When disaster strikes, guiding your workforce during the incident, and then getting your employees back on their feet and back to work, could be the key to your company’s survival. The odds of your business recovering quickly from a major disaster greatly improve if you are prepared and have practical plans in place for managing your workforce in the face of a major crises such as a fire, hurricane or earthquake.
The Mayo Clinic’s emergency staffing plan proved its mettle when Hurricane Katrina struck the Gulf Coast in 2005.
When the rains, winds, fire or floods have ceased, it’s time to pay attention in equal part to people’s physical and emotional states in anticipation of going back to work.
Created by the Mayo Clinic’s HR manager, this article outlines the steps for creating an emergency staffing plan. With proper preparation, you will be calm and ready for any major emergency event you might face.
While many companies have faced and resolved some of the issues outlined below, employers everywhere may someday confront similarly daunting circumstances, whether because of hurricane, earthquake or other natural—or even manmade–disaster.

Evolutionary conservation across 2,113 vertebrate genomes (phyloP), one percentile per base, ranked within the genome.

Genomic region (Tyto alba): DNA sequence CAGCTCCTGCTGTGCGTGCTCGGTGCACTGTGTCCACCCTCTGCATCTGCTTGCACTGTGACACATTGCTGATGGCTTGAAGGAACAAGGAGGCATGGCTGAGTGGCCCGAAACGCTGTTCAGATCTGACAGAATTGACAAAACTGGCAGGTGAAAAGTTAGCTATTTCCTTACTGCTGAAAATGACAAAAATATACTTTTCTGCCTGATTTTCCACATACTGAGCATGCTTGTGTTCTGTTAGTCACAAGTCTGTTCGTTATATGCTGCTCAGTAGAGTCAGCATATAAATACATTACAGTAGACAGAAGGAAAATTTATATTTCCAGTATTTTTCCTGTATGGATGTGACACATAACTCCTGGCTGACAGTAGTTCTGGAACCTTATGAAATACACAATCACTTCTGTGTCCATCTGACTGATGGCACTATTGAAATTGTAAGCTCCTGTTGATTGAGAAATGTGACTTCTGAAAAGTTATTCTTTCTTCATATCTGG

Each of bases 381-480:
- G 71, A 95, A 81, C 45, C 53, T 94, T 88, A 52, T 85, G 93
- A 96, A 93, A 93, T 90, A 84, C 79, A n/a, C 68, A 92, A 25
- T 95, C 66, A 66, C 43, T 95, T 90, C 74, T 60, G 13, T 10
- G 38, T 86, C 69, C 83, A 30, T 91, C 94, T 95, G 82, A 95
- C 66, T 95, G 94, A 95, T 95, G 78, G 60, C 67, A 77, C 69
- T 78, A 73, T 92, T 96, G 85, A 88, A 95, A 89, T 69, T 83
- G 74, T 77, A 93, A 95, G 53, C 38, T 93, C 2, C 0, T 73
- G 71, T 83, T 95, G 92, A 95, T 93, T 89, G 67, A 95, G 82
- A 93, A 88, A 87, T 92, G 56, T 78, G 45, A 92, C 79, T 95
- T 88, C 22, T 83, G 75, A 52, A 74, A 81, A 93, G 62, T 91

Our supervisors are not giving enough thought to the serious task of performance evaluations. We also lack specific criteria for measuring performance. How can I change the performance evaluation criteria, and where do I start? I’d like to shorten the process.
This audit–used by the Commonwealth of Virginia–allows you to examine your recruiting, training, benefits, and labor relations policies.
Steps to take in the unlikely event of a shooting, a plane crash, an earthquake, or a chemical exposure.
Workforce planning lets HR manage talent shortages and surpluses. By understanding business cycles and tending to “talent pipelines” and current talent inventories, HR can act, instead of just react.
Major competencies for which employers look, along with some of the behaviors associated with each.